MacLeod: Ulysses Klaue has not been done justice in the MCU, I will say. Especially as I was reading more of the comics and really researching Black Panther as a character, Ulysses is so fascinating. He's so charismatic and demented in the comics, and when he becomes a sonic monster, he literally can control people with his voice. That was really fun to put up against our version of T’Challa, who’s a little bit more grounded.
It’s been really fun to dig into the villains that are happy to be on the villain side. Crossbones really leans into that. Crossbones is great in the story because he just likes his job so much. He’s such a psychopath in the comics that you point him at an enemy, and he’s going to have the time of his life doing something about it. Crossbones: no tragic backstory, just absolutely loves chaos.
Walters: Klaue is all about sonic technology, so we've gotten to explore that and figure out what that means in terms of gameplay. We got to really lean into that and find ways to utilize things that are core to the character and bring gameplay aspects around that.
For the fans that have played our game before and have fought our existing villains, you might know that there's a whole cloning aspect to that. We did an interesting thing with Crossbones, where at the end of the fight, you never really beat him. He just leaves. It’s very Saturday morning cartoon, like “You got me this time, but I’ll be back.” That’s an interesting, quirky, and different take than what we’ve done before.
How does War for Wakanda move forward the fight with the Kree set up by Future Imperfect?
MacLeod: The packs are released chronologically on our timeline. War for Wakanda does take place after the events of Kate and Clint, but the idea is we're still setting up the major pieces.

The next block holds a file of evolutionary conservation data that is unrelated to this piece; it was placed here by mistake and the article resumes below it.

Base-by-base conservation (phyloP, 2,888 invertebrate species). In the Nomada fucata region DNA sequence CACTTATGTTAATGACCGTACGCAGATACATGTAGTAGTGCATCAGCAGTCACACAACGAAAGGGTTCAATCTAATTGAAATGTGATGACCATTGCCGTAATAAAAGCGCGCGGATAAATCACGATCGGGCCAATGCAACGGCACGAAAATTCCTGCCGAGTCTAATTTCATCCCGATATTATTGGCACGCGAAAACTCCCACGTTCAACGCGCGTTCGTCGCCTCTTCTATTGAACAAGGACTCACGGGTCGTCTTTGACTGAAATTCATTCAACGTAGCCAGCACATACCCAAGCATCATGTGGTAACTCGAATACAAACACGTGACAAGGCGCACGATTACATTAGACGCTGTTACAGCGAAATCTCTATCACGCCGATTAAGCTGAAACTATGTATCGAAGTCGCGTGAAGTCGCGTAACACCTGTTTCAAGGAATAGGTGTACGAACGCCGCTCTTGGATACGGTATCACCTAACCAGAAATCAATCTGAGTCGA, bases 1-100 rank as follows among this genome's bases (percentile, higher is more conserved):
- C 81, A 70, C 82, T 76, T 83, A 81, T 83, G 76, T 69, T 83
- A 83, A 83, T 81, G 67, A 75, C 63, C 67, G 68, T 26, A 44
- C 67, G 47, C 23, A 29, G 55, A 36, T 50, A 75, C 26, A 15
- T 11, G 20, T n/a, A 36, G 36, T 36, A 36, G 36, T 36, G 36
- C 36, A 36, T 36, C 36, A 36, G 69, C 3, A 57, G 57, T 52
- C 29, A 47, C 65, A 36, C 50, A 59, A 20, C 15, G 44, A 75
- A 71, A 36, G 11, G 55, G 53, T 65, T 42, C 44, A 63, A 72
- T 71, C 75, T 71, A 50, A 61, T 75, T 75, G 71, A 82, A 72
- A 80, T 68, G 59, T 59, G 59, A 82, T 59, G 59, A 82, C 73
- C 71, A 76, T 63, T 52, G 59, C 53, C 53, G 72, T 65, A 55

How has your approach to writing and developing the game evolved since its release?
MacLeod: We've gotten to do some pretty wacky and out-there things that make the comics so great. Our Reassemble campaign was a very grounded story, and it had good reasons for that to introduce players to Kamala. It's been really fun to dive into the absolutely wild comic-bookiness of the fact that these are superheroes.
Walters: We have a couple of different approaches to gameplay development now that we're a year out. We’ve built a lot of technology around our heroes doing specific things, so we can reutilize some of that. That gives us room to explore new things for the new heroes and make them feel unique. As we keep going, it will allow us to put heroes out a little bit quicker.
We can say the players are experienced in combat now, so how can we give them a fresh experience with the heroes they have, with new heroes, and the challenges we can give them with enemies as we introduce them.
Do you guys have any updates on Spider-Man? Do you know anything about that?
Walters: I mean, I know lots about Spider-Man. But in terms of what we can say now, we've always scheduled and looked at to bring Spider-Man out in 2021 for PlayStation owners, and that is still on track. We'll have some more announcements later this year.
Marvel’s Avengers: War for Wakanda will be released on August 17, 2021.